Before starting this new blog at the turn of the year, I used to have another blog which dated back to before I started teaching. I was looking through my old posts, some of which are sat offline, and I found one which I really enjoyed. It is about walking, it is geographical and it is about London…

I may look out from my flat window and see the London Eye and the skyscrapers of central London in the distance, but it’s really not that big a city is it? As a visitor to the city, before I moved down permanently, I only ever saw dots of the city; those few hundred square yards around the exit of a Tube station. It’s only since moving down to London that I’ve been able to play dot-to-dot, often by accident, through going on random walks across the city and happening across familiar street-scapes and being able to make those physical and psychological connections across London.

On one of my first days after arriving in London as a resident, I took a stroll from Victoria station, via Parliament and Trafalgar Squares, along the Strand and ending up at St Paul’s cathedral. The first time I’d been to Victoria was arriving in the city – for only the second time in my life – on a National Express coach, en route to the Martin Keown testimonial at Arsenal’s old Highbury Stadium. It was on my very first visit to London that I first went to Chancery Lane, walked past Sainsbury’s headquarters (an odd memory to have of one’s first visit to their nation’s capital I know, but there you go) and saw a sign for Fleet Street. Chance rather than intention lead me to walk past the Sainsbury’s headquarters a first time, but in walking along that route I saw St Paul’s cathedral for the first time (a much more impressive building to remember I’m sure you’ll agree, unless you’re Justin King that is). The walk took about two hours at a gentle pace and took me past Parliament which is something of a would-be career destination and which I’d also glimpsed for the first time on that trip down for the Arsenal game.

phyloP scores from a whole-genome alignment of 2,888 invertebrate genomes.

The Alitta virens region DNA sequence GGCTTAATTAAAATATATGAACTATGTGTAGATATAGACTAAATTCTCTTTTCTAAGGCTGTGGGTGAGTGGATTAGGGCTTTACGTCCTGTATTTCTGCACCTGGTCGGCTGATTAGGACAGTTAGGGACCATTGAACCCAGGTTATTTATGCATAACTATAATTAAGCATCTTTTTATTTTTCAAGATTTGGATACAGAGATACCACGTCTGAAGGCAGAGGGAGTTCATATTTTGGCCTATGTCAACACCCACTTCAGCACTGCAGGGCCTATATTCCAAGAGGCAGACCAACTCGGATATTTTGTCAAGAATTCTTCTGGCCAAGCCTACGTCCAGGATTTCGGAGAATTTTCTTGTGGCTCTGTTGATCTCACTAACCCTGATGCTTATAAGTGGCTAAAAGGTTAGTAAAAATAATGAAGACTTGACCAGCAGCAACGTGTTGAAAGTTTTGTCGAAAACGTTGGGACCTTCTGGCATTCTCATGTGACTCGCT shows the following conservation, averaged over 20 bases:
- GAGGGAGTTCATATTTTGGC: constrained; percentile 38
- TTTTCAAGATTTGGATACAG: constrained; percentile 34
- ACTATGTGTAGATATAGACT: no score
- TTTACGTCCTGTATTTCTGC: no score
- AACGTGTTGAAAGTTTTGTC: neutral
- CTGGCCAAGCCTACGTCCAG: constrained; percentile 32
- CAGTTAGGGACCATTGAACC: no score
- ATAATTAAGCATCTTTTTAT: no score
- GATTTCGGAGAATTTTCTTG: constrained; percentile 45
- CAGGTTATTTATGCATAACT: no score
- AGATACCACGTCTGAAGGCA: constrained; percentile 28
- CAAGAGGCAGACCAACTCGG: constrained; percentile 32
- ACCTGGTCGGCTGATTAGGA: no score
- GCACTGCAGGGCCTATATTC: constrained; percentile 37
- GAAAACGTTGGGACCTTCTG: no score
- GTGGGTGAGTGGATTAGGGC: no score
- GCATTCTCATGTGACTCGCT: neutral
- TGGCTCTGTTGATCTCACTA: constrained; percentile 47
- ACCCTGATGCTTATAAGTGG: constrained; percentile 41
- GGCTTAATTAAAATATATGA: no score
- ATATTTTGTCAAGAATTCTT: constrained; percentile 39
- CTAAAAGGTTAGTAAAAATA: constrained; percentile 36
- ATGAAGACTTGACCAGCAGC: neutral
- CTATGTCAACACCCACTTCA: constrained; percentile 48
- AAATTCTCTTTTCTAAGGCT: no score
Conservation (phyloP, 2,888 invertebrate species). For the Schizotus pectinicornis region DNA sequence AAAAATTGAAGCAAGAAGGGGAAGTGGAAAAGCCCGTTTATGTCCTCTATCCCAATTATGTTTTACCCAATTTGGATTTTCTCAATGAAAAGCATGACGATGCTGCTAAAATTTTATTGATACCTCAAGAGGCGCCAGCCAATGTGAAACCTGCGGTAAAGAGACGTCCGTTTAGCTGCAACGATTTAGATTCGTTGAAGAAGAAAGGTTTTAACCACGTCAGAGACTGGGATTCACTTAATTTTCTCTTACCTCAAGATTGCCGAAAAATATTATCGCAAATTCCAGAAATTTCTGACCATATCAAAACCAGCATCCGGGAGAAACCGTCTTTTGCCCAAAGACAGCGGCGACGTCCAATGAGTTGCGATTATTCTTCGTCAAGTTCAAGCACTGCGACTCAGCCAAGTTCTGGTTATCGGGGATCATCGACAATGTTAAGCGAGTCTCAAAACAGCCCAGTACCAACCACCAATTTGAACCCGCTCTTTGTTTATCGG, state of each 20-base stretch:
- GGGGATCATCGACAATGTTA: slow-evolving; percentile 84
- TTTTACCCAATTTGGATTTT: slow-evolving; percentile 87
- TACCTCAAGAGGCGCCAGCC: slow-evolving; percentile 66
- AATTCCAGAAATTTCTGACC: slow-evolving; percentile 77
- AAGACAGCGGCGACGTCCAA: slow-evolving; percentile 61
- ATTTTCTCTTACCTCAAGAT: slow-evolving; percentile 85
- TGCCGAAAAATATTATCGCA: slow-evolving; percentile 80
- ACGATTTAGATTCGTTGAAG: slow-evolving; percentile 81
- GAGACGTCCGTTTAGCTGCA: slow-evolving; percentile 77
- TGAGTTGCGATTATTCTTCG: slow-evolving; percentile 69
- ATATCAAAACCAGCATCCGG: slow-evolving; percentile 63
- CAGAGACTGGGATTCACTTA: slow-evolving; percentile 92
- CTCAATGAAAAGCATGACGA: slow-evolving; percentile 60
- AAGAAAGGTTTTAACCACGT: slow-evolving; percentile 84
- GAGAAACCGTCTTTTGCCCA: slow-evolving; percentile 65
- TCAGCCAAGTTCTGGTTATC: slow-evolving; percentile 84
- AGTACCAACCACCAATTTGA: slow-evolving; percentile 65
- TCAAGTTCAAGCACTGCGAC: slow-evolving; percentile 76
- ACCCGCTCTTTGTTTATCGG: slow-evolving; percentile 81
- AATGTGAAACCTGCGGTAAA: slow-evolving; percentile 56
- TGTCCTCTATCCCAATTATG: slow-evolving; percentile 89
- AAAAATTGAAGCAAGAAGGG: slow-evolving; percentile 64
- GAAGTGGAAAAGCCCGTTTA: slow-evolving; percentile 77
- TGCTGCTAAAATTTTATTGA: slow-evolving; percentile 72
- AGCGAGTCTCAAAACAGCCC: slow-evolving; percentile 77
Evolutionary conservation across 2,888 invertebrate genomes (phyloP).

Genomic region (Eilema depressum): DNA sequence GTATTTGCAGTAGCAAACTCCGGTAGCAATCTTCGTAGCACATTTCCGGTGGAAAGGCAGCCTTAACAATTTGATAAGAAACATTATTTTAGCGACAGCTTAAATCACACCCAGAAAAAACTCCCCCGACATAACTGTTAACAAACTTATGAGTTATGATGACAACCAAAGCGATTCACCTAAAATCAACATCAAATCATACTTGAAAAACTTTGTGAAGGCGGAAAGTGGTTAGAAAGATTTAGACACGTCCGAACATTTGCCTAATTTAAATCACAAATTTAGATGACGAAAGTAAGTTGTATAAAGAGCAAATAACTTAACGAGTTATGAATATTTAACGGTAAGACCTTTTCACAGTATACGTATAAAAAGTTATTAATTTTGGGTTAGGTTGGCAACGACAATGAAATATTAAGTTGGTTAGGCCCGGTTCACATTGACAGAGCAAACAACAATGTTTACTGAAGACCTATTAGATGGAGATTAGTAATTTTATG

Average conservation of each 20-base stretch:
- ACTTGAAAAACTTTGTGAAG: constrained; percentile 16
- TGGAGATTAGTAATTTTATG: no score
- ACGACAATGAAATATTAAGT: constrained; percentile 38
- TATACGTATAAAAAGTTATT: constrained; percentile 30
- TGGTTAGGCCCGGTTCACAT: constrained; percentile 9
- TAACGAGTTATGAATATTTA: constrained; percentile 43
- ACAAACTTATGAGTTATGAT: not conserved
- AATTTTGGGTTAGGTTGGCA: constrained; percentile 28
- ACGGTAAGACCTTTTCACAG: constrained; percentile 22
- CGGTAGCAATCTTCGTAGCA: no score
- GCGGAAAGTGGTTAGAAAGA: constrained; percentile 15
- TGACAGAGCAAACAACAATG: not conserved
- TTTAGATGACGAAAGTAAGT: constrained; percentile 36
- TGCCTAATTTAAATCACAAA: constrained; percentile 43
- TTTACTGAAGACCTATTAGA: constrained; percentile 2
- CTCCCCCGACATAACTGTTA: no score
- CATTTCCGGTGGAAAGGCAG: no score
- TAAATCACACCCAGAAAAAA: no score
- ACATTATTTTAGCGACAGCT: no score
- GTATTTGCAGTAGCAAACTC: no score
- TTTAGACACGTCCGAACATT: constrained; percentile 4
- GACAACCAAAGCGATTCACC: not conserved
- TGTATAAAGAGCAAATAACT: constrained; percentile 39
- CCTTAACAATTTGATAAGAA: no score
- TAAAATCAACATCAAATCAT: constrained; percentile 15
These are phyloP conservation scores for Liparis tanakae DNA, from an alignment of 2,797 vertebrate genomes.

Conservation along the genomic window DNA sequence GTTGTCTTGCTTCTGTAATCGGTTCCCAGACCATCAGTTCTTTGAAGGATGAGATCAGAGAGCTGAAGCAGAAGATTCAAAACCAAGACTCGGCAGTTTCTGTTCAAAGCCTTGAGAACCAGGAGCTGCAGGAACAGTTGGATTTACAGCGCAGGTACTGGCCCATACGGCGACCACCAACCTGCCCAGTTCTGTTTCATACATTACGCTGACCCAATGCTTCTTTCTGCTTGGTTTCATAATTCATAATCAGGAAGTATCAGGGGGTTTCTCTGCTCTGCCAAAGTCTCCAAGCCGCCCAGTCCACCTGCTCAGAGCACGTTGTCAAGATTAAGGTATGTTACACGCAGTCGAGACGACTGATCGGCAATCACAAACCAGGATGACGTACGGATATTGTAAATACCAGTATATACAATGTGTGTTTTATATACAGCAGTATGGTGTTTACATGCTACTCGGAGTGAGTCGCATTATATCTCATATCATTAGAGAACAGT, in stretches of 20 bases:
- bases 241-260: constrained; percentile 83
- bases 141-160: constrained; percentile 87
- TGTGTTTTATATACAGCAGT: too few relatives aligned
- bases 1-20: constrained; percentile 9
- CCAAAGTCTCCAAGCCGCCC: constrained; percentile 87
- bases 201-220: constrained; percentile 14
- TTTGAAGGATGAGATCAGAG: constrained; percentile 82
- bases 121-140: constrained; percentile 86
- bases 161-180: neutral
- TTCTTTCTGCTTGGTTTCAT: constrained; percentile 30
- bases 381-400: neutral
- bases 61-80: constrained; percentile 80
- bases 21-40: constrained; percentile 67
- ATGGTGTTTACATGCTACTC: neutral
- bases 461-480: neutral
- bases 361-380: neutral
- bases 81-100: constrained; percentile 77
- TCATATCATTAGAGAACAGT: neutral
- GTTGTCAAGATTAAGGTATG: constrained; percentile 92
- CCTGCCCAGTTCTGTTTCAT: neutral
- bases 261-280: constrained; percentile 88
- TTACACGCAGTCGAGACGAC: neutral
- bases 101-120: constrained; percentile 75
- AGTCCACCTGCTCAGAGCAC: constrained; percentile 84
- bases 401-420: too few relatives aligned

That broadly West-East transect was the first time I’d realised how distance and space are relative, dependent on the experience of the individual which gives them context to the place that they’re in. A few week’s after that first wander, I set out from my flat on a glorious sunny day-0ff from work, heading off down Putney Hill and, again on a whim, I decided I’d continue on into central London. I didn’t really know the route I would take, my intention was to make use of the generously distributed signposts (an advantage of urban living). So I headed down Fulham Road, along past Stamford Bridge and meandered through the streets till I hit Sloane Square. It was here I had my first celebrity spotting in London as I brushed shoulders with Stephen Tomkinson, not quite an Oscar-winner or soap star, but I remember Ballykisangel. Fumbling my way on, I came up at the back of the Royal Mews and then Victoria Station (I only realised in hindsight that this involved coming back on myself, but it didn’t feel like it at the time). From then on it was like retracing steps, down Victoria and into Parliament. At least now though, I could say, across two trips, I’d made my way from my flat to the steps of St Paul’s.